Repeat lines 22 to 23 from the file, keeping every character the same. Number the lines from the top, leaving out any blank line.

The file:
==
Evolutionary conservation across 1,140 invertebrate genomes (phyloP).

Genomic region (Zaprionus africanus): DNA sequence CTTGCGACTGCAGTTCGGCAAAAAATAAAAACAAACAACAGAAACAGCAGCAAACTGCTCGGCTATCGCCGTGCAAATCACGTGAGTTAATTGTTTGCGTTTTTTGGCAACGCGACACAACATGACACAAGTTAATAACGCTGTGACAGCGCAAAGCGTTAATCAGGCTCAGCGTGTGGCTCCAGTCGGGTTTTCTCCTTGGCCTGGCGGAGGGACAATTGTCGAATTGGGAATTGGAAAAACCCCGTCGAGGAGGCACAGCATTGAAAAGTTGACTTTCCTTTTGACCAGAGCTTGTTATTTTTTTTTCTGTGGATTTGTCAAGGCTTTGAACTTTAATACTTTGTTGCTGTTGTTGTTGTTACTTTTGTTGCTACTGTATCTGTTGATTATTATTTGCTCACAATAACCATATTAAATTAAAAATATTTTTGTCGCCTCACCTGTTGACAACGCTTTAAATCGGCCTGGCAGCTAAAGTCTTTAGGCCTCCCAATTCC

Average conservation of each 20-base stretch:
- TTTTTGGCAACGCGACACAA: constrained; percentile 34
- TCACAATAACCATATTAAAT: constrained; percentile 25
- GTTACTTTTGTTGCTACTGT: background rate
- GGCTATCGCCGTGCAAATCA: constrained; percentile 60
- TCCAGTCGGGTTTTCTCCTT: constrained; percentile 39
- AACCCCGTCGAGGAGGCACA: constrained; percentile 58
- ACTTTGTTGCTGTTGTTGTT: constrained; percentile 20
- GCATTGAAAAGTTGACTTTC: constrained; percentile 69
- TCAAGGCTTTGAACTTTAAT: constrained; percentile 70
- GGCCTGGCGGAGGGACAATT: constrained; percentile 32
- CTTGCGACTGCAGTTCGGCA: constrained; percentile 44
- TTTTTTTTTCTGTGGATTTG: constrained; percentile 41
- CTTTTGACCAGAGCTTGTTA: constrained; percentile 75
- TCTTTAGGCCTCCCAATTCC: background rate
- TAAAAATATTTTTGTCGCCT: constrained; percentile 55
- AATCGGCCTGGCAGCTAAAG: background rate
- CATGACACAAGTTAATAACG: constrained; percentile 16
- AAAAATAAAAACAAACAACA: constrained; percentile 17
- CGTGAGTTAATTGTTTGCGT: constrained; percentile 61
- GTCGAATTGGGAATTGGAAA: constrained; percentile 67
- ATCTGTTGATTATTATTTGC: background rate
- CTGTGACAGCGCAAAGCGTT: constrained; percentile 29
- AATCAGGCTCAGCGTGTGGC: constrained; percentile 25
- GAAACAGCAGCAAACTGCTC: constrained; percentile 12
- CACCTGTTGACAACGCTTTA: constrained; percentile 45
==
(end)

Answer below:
- CGTGAGTTAATTGTTTGCGT: constrained; percentile 61
- GTCGAATTGGGAATTGGAAA: constrained; percentile 67